Catholic Church leaders in the Philippines supported the Vatican’s declaration on Monday that priests cannot bless same-sex unions and that such blessings are not valid.
“We are just affirming the teaching of the Church regarding marriage,” said Bishop Honesto Ongtioco of Cubao, adding that marriage has always been “the union of man and woman.”
Father Jerome Secillano, executive secretary of the Catholic Bishops’ Conference of the Philippines Public Affairs Committee, said same-sex union has never been permitted by the Church.
“So, it’s simply logical that priests are not supposed to give blessings to same sex unions,” said the priest. “Doing so will give such unions a semblance of acceptance from the Church,” he added.
In a ruling that disappointed gay Catholics, the Vatican’s Congregation for the Doctrine of the Faith said “it is not licit to impart a blessing on relationships, or partnerships, even stable, that involve sexual activity outside of marriage, as is the case of the unions between persons of the same sex.”
“Furthermore, since blessings on persons are in relationship with the sacraments, the blessing of homosexual unions cannot be considered licit,” read the congregation’s statement.
It said that “there are absolutely no grounds for considering homosexual unions to be in any way similar or even remotely analogous to God’s plan for marriage and family.”
“The declaration of the unlawfulness of blessings of unions between persons of the same sex is not therefore, and is not intended to be, a form of unjust discrimination, but rather a reminder of the truth of the liturgical rite and of the very nature of the sacramentals, as the Church understands them,” added the Vatican.
Rey Valmores-Salinas, leader of the gay group Bahaghari, reacted to the Vatican statement, saying, “We can’t just say homosexual people ‘deserve to be in a family,’ and in the same breath, openly call to exclude them from our institutions.”
“Being gay is not a sin. Bigotry is,” he said, adding that The LGBTQ+ community “must stand (together) and demand our rights to love, and for our love to be recognized by society.”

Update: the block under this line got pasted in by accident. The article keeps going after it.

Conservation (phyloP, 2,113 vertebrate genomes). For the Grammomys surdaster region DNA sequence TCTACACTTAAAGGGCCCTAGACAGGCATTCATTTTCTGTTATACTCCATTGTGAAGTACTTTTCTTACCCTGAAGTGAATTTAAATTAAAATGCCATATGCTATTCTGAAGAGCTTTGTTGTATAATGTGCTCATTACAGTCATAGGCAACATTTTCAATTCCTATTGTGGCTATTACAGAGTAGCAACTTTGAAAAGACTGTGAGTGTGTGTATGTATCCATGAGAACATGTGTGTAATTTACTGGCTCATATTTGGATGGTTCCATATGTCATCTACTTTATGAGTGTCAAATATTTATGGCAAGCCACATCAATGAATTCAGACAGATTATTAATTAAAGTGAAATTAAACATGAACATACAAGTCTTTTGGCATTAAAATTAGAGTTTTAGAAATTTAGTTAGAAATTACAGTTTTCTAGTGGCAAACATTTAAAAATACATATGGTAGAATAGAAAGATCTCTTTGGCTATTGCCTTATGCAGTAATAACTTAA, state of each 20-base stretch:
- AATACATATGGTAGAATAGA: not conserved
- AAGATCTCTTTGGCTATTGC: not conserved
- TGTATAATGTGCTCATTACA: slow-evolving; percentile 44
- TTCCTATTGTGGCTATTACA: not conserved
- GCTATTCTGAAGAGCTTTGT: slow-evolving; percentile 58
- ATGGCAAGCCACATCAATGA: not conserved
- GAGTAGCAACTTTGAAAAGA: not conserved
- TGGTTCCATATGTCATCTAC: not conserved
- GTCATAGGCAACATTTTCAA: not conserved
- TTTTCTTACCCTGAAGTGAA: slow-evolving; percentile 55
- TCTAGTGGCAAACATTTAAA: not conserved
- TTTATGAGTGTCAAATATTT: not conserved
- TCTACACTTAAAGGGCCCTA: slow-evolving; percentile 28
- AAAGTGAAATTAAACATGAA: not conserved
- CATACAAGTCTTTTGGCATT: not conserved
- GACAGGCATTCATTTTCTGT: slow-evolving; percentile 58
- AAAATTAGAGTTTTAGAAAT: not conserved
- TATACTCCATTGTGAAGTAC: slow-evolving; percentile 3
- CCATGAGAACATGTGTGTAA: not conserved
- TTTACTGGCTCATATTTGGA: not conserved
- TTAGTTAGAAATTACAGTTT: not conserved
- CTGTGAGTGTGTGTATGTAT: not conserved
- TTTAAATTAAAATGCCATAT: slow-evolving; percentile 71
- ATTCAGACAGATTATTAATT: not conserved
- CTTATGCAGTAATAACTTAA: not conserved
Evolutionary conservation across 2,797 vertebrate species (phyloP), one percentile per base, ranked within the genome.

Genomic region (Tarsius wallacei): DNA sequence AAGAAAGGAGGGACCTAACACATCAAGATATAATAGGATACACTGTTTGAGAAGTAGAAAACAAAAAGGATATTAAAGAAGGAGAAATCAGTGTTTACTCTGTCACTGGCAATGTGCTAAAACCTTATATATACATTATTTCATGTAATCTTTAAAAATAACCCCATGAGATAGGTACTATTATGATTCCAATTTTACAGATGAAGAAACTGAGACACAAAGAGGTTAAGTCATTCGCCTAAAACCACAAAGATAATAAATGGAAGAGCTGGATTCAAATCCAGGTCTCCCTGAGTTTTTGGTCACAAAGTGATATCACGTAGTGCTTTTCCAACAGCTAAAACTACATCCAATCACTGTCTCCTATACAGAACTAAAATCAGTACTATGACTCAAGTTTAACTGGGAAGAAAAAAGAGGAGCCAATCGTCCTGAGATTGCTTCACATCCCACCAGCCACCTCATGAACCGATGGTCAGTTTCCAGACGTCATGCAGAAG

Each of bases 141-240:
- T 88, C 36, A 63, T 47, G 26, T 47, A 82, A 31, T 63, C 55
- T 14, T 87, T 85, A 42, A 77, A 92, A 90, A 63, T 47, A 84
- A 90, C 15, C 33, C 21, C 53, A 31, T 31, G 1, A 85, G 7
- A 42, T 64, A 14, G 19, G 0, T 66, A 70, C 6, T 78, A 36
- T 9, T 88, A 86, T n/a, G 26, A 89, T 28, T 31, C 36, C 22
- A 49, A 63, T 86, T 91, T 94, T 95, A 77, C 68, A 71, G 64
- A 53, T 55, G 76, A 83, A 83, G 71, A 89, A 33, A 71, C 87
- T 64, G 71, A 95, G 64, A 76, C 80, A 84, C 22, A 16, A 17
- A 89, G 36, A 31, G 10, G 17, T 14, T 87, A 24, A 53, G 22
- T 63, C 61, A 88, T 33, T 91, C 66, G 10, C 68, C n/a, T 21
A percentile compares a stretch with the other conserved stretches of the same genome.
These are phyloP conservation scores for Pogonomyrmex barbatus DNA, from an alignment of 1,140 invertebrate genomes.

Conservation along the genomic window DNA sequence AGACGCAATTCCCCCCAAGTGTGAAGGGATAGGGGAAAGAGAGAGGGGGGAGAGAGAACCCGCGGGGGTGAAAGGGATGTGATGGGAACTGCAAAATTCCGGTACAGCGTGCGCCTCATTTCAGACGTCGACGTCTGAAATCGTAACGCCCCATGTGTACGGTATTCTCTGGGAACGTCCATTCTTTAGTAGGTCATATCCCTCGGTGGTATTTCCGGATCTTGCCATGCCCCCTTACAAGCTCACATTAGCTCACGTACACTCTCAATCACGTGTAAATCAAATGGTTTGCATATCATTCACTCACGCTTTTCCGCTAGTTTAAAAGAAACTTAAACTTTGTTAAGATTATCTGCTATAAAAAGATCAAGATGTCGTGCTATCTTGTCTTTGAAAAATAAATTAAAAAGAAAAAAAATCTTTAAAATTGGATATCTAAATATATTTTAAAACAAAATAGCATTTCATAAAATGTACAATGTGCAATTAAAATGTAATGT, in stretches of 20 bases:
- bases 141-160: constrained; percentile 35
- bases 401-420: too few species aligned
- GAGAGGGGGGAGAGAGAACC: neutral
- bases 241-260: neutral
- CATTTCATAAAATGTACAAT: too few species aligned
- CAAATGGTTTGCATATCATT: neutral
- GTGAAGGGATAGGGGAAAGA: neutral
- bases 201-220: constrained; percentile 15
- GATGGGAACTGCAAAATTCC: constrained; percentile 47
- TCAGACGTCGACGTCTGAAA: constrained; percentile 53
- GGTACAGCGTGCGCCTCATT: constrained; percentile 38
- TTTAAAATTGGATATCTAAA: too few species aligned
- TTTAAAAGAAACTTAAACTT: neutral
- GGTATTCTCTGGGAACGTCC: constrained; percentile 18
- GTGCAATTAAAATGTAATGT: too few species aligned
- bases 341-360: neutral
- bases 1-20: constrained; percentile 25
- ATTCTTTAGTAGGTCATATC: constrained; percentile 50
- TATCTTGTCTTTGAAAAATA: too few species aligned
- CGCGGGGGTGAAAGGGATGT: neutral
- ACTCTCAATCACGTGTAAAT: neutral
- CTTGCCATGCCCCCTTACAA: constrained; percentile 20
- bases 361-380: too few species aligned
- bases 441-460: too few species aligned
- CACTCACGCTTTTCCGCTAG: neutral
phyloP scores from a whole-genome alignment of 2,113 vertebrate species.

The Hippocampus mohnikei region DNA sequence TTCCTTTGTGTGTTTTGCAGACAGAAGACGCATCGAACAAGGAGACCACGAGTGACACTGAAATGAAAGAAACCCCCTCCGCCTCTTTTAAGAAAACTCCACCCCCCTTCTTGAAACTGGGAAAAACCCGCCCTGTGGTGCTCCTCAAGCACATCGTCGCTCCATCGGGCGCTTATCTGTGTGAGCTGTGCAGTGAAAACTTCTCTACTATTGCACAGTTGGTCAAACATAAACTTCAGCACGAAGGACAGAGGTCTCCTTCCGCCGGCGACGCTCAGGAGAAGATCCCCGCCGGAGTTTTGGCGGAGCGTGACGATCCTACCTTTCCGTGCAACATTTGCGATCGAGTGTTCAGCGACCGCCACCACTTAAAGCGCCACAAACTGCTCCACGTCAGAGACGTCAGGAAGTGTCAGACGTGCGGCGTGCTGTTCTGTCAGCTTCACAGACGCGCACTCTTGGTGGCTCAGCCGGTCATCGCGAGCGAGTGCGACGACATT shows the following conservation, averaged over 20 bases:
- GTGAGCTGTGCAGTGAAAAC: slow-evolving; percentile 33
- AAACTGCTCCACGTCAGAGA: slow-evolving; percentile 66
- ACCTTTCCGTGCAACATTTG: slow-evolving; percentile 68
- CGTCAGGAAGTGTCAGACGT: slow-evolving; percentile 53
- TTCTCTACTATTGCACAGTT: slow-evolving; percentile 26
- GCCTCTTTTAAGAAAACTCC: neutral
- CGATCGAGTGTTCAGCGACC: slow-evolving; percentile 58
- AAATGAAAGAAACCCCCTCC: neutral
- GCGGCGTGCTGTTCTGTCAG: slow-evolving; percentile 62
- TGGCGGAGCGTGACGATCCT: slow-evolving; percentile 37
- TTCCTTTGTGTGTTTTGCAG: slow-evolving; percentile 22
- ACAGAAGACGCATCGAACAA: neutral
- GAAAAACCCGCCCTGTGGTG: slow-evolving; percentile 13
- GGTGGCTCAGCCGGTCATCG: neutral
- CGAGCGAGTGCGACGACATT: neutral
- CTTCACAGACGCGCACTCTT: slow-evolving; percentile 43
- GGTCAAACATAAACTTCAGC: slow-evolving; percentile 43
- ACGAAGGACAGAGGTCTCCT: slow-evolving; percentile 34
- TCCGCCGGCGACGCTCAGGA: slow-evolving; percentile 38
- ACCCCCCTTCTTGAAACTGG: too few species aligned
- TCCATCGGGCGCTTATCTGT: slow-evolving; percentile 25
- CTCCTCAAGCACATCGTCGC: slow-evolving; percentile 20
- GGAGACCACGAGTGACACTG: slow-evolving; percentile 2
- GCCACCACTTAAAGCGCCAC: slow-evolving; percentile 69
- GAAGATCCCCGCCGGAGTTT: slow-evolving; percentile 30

In some countries, such as the United States and Germany, parishes and ministers have begun blessing same-sex unions in lieu of marriage, and there have been calls for bishops to de facto institutionalize these.
But conservatives in the 1.3 billion-member Church have expressed alarm over these practices, particularly those in Germany where at least two bishops, including Cardinal Reinhard Marx of Munich, one of the pope’s top advisers, have shown support for some kind of “pastoral” blessing.
In response to formal questions from a number of dioceses on whether the practice was allowed, the Vatican’s doctrinal office, the Congregation for the Doctrine of the Faith (CDF), issued the ruling: “Negative.”
Pope Francis approved the response, the CDF said, adding that it was “not intended to be a form of unjust discrimination, but rather a reminder of the truth of the liturgical rite” of the sacrament of marriage and the blessing associated with it.
From the time he was archbishop in his native Argentina, Pope Francis has supported the right of gay couples to have civil legal protections but has always opposed gay marriage.
He also has had meetings with gay couples and in 2013 made the now famous remark “Who am I to judge” about gays trying to live by the Church’s rules.
The Church teaches that being gay is not inherently sinful but forbids same-sex sexual activity. – with additional report from Marielle Lucenio and Reuters